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Comet last won the day on May 4 2019

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  1. The 180 power off is all about energy management (just like flying a glider). If you are high energy (high and fast), you can use slips and flaps to dissipate energy (I would not put in any flaps or at most TO flaps until you see what your energy state is). If you are consistently high energy, you may want to fly further downwind to dissipate some energy. If you find yourself with low energy, pulling the prop back makes a huge difference. Iuse the same speeds as a normal landing. The trick is knowing the aim point so the float will be predictable. If you’re consistent (especia
  2. The Canadian books for my plane are much larger than the ones for while it’s been in the US...even though it was registered in Canada for many fewer years.
  3. KLAM is a great little airport...all takeoffs on 9; all landings on 27; restricted area directly south of the airport; prevailing wind is a direct crosswind; mesas can produce LLWS;...oh, and high DA! In the terminal building, there’s a Aircraft Carrier KLAM stamp for your logbook if you are so inclined. I sent you a PM so we can connect.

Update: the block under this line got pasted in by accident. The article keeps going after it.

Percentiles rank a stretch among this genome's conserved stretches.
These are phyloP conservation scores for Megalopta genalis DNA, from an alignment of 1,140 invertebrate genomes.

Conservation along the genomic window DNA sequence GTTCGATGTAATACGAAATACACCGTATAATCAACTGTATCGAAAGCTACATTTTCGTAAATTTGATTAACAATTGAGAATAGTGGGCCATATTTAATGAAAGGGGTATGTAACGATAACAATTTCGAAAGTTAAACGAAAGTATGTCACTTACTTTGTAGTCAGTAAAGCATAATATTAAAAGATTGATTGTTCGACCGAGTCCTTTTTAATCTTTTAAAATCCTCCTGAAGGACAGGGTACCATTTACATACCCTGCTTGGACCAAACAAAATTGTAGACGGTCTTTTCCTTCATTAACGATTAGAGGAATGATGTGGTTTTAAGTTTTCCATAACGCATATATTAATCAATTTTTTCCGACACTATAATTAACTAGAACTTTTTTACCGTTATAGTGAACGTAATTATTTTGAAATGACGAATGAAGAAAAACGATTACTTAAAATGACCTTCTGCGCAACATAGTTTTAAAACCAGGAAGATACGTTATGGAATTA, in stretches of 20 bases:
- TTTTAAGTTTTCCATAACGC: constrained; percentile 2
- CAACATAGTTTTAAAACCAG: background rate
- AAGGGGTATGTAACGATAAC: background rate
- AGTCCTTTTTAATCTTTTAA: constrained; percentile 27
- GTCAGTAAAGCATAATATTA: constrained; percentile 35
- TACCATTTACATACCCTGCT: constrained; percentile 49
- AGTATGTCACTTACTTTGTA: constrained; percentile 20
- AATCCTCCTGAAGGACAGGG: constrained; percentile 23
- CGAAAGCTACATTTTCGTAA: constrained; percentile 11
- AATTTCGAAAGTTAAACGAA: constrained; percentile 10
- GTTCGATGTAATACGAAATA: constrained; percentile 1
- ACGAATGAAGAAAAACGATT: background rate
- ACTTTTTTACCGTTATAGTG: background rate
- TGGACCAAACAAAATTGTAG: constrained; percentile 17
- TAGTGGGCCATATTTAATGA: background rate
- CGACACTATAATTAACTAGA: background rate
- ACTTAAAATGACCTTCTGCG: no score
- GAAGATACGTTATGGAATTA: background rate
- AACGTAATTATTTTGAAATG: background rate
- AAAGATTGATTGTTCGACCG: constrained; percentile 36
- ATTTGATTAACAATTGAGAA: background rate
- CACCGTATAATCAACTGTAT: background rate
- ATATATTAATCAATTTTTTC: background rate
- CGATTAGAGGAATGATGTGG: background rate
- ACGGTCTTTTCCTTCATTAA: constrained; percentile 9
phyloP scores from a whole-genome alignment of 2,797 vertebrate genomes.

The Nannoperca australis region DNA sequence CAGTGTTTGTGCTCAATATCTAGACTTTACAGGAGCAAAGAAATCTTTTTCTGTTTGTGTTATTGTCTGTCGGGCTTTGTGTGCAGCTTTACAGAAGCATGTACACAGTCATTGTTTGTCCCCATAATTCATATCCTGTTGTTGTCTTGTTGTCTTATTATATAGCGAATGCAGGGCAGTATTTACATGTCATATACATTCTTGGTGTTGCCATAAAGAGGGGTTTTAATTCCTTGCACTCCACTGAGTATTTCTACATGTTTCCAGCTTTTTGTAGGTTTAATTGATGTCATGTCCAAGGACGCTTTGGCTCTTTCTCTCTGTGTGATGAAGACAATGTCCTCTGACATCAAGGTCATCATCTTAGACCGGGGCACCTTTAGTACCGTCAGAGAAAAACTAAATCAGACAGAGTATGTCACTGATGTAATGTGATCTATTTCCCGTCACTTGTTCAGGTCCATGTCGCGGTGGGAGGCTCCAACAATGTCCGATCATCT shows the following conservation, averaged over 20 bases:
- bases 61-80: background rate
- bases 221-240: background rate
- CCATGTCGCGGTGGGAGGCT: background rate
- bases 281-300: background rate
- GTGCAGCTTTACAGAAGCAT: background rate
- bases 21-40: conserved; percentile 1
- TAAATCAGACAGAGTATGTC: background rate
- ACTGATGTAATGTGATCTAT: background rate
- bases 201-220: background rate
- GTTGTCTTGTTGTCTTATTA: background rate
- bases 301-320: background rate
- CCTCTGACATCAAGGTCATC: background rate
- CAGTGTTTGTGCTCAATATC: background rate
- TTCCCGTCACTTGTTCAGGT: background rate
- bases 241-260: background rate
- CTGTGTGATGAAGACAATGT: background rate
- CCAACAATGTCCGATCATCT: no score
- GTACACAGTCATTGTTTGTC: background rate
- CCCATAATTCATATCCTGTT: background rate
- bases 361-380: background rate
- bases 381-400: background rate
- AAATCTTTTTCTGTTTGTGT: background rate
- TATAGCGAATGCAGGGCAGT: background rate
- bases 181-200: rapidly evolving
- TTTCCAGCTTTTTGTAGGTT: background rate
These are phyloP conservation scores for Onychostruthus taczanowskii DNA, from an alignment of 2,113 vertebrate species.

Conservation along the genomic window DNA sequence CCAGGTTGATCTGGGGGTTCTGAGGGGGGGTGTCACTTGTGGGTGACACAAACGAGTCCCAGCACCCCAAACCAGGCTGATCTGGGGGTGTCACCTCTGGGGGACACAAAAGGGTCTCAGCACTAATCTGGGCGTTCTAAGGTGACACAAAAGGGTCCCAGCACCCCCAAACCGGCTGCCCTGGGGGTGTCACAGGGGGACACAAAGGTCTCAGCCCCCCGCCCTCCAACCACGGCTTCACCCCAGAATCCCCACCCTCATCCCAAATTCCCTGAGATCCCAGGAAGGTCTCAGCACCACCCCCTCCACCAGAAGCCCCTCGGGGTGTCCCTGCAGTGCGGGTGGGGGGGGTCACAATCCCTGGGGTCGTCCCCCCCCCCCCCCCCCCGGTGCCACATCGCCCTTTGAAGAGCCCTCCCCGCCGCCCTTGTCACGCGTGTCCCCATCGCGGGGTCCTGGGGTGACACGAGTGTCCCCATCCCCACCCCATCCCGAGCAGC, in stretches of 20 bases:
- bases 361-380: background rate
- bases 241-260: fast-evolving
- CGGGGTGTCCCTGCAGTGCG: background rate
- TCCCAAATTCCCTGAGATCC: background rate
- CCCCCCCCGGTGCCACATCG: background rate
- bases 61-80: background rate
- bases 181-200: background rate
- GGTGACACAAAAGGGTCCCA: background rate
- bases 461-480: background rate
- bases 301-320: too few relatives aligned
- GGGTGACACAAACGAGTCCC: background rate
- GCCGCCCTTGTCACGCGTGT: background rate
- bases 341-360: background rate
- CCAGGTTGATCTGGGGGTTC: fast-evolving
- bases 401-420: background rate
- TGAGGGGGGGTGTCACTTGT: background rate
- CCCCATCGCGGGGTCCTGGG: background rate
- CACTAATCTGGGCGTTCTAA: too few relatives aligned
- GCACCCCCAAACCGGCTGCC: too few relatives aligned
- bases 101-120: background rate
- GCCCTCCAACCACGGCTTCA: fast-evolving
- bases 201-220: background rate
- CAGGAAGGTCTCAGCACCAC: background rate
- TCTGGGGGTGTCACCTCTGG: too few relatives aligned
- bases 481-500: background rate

4. I have an F and I’m at KLAM...besides, if you see a K first, you won’t want anything else!
  5. When I put in my Surefly, most places didn’t have half harnesses in stock...New Horizons did and got it to me in a few days. https://www.newhorizonsmaggieaircraftignitionsystems.com/maggie-harness-order-form
  6. About the same time that I bought the airplane, there was a fatal accident at a nearby airport (higher altitude)...makes you think (and learn from others). A couple of months after I bought the plane, there was a fatal accident at my airport. The local flight instructors put together a good resource for the airport. Always, a licence to learn. https://f8fcd52a-a-62cb3a1a-s-sites.googlegroups.com/site/lamairport/airport-info/KLAM_Pilot_Warning.pdf?attachauth=ANoY7covjD11zC5M6-s0faEhn4vat8zQ7ZHITI6D2OF9LxazDLqhiqJVeDR1v9BcdL1biL3YVkBK9JclSCGkciv3zh-JhHszrXR59IF2eXErA5rxdI8FE
  7. All commercial maneuvers are about planning and adapting. Look at where are you at 45 degrees; adapt to be at the right point at 90 and 135 and 180. For me, that meant changing pitch and bank angle to get to where I needed to be. I seem to remember doing them (in an F) at 18”, 2500 rpm, but ~120 mph (but also typically at 9500’). My commercial instructor always said that if a lazy 8 wasn’t boring, I was doing it wrong!
  8. I have a M20F based at an airport with an elevation of 7171’. DA in the summer is usually well over 9000’; afternoons are often over 10. Once DA is over 10k, I run the numbers and decide if I really need to go. Obviously, lean the mixture during run up for best power (I still find it weird to go full rich at low elevations). The runway is 6000’, but I still usually use Short field technique; hold breaks until MP is over 20”, then release. I pass 60 mph at ~1000’, if I don’t rotate by 2000’, I would reject the TO (hasn’t happened yet). Gear and flaps up with sustained positive rate (~85 m